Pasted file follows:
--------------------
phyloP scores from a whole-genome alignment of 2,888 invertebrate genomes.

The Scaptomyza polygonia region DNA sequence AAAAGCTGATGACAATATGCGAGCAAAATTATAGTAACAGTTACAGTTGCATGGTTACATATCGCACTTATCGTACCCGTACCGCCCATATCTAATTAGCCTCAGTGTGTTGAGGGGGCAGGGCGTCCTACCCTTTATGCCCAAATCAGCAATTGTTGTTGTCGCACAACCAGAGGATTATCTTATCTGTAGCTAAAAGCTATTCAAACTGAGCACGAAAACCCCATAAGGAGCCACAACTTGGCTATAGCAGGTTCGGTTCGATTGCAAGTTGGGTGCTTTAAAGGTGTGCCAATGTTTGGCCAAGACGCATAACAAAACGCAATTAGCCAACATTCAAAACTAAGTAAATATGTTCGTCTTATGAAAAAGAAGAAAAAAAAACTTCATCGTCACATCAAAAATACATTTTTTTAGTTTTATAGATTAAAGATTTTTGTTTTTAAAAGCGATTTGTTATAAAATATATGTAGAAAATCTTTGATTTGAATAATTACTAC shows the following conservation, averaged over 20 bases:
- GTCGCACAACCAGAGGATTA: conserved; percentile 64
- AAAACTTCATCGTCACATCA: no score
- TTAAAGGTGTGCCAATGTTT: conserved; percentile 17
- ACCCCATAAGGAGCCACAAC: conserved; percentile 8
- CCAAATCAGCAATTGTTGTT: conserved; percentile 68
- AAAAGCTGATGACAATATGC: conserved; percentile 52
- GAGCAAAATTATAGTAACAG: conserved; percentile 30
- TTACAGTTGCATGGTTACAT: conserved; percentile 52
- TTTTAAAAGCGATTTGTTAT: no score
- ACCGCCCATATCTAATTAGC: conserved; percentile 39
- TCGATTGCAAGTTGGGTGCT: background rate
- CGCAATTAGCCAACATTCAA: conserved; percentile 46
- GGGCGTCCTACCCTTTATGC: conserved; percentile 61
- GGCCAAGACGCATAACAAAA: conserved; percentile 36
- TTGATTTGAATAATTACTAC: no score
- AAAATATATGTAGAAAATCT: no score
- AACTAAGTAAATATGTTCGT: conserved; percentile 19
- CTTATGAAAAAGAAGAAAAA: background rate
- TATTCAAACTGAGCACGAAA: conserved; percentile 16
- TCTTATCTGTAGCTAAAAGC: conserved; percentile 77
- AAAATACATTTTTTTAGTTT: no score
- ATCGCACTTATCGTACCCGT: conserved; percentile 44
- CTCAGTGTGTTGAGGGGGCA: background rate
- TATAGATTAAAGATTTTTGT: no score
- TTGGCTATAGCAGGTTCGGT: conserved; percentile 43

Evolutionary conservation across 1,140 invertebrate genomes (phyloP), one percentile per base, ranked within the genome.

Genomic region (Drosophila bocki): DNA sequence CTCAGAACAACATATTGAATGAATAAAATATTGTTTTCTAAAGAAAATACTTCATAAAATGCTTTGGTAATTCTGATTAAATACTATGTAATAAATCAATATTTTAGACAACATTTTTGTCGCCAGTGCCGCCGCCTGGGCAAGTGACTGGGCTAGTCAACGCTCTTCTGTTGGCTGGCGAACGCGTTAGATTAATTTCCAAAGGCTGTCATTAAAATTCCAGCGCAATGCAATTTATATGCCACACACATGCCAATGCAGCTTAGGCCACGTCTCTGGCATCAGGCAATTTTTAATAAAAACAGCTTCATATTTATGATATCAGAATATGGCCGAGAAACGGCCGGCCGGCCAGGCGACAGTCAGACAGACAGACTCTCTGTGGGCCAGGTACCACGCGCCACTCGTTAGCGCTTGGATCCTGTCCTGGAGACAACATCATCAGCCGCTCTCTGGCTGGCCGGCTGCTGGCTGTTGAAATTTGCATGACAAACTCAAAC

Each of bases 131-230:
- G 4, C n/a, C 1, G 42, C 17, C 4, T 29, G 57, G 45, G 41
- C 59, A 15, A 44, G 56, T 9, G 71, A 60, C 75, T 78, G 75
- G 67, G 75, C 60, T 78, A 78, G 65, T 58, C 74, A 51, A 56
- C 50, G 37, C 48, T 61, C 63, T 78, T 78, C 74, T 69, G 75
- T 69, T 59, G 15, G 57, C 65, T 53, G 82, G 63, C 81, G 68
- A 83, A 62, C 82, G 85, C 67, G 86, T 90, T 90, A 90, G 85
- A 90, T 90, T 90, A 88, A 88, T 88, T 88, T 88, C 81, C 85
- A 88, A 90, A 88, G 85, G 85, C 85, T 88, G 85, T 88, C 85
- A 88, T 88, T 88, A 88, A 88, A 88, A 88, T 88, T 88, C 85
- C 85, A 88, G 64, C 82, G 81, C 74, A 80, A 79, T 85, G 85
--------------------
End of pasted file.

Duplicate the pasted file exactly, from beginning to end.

phyloP scores from a whole-genome alignment of 2,888 invertebrate genomes.

The Scaptomyza polygonia region DNA sequence AAAAGCTGATGACAATATGCGAGCAAAATTATAGTAACAGTTACAGTTGCATGGTTACATATCGCACTTATCGTACCCGTACCGCCCATATCTAATTAGCCTCAGTGTGTTGAGGGGGCAGGGCGTCCTACCCTTTATGCCCAAATCAGCAATTGTTGTTGTCGCACAACCAGAGGATTATCTTATCTGTAGCTAAAAGCTATTCAAACTGAGCACGAAAACCCCATAAGGAGCCACAACTTGGCTATAGCAGGTTCGGTTCGATTGCAAGTTGGGTGCTTTAAAGGTGTGCCAATGTTTGGCCAAGACGCATAACAAAACGCAATTAGCCAACATTCAAAACTAAGTAAATATGTTCGTCTTATGAAAAAGAAGAAAAAAAAACTTCATCGTCACATCAAAAATACATTTTTTTAGTTTTATAGATTAAAGATTTTTGTTTTTAAAAGCGATTTGTTATAAAATATATGTAGAAAATCTTTGATTTGAATAATTACTAC shows the following conservation, averaged over 20 bases:
- GTCGCACAACCAGAGGATTA: conserved; percentile 64
- AAAACTTCATCGTCACATCA: no score
- TTAAAGGTGTGCCAATGTTT: conserved; percentile 17
- ACCCCATAAGGAGCCACAAC: conserved; percentile 8
- CCAAATCAGCAATTGTTGTT: conserved; percentile 68
- AAAAGCTGATGACAATATGC: conserved; percentile 52
- GAGCAAAATTATAGTAACAG: conserved; percentile 30
- TTACAGTTGCATGGTTACAT: conserved; percentile 52
- TTTTAAAAGCGATTTGTTAT: no score
- ACCGCCCATATCTAATTAGC: conserved; percentile 39
- TCGATTGCAAGTTGGGTGCT: background rate
- CGCAATTAGCCAACATTCAA: conserved; percentile 46
- GGGCGTCCTACCCTTTATGC: conserved; percentile 61
- GGCCAAGACGCATAACAAAA: conserved; percentile 36
- TTGATTTGAATAATTACTAC: no score
- AAAATATATGTAGAAAATCT: no score
- AACTAAGTAAATATGTTCGT: conserved; percentile 19
- CTTATGAAAAAGAAGAAAAA: background rate
- TATTCAAACTGAGCACGAAA: conserved; percentile 16
- TCTTATCTGTAGCTAAAAGC: conserved; percentile 77
- AAAATACATTTTTTTAGTTT: no score
- ATCGCACTTATCGTACCCGT: conserved; percentile 44
- CTCAGTGTGTTGAGGGGGCA: background rate
- TATAGATTAAAGATTTTTGT: no score
- TTGGCTATAGCAGGTTCGGT: conserved; percentile 43

Evolutionary conservation across 1,140 invertebrate genomes (phyloP), one percentile per base, ranked within the genome.

Genomic region (Drosophila bocki): DNA sequence CTCAGAACAACATATTGAATGAATAAAATATTGTTTTCTAAAGAAAATACTTCATAAAATGCTTTGGTAATTCTGATTAAATACTATGTAATAAATCAATATTTTAGACAACATTTTTGTCGCCAGTGCCGCCGCCTGGGCAAGTGACTGGGCTAGTCAACGCTCTTCTGTTGGCTGGCGAACGCGTTAGATTAATTTCCAAAGGCTGTCATTAAAATTCCAGCGCAATGCAATTTATATGCCACACACATGCCAATGCAGCTTAGGCCACGTCTCTGGCATCAGGCAATTTTTAATAAAAACAGCTTCATATTTATGATATCAGAATATGGCCGAGAAACGGCCGGCCGGCCAGGCGACAGTCAGACAGACAGACTCTCTGTGGGCCAGGTACCACGCGCCACTCGTTAGCGCTTGGATCCTGTCCTGGAGACAACATCATCAGCCGCTCTCTGGCTGGCCGGCTGCTGGCTGTTGAAATTTGCATGACAAACTCAAAC

Each of bases 131-230:
- G 4, C n/a, C 1, G 42, C 17, C 4, T 29, G 57, G 45, G 41
- C 59, A 15, A 44, G 56, T 9, G 71, A 60, C 75, T 78, G 75
- G 67, G 75, C 60, T 78, A 78, G 65, T 58, C 74, A 51, A 56
- C 50, G 37, C 48, T 61, C 63, T 78, T 78, C 74, T 69, G 75
- T 69, T 59, G 15, G 57, C 65, T 53, G 82, G 63, C 81, G 68
- A 83, A 62, C 82, G 85, C 67, G 86, T 90, T 90, A 90, G 85
- A 90, T 90, T 90, A 88, A 88, T 88, T 88, T 88, C 81, C 85
- A 88, A 90, A 88, G 85, G 85, C 85, T 88, G 85, T 88, C 85
- A 88, T 88, T 88, A 88, A 88, A 88, A 88, T 88, T 88, C 85
- C 85, A 88, G 64, C 82, G 81, C 74, A 80, A 79, T 85, G 85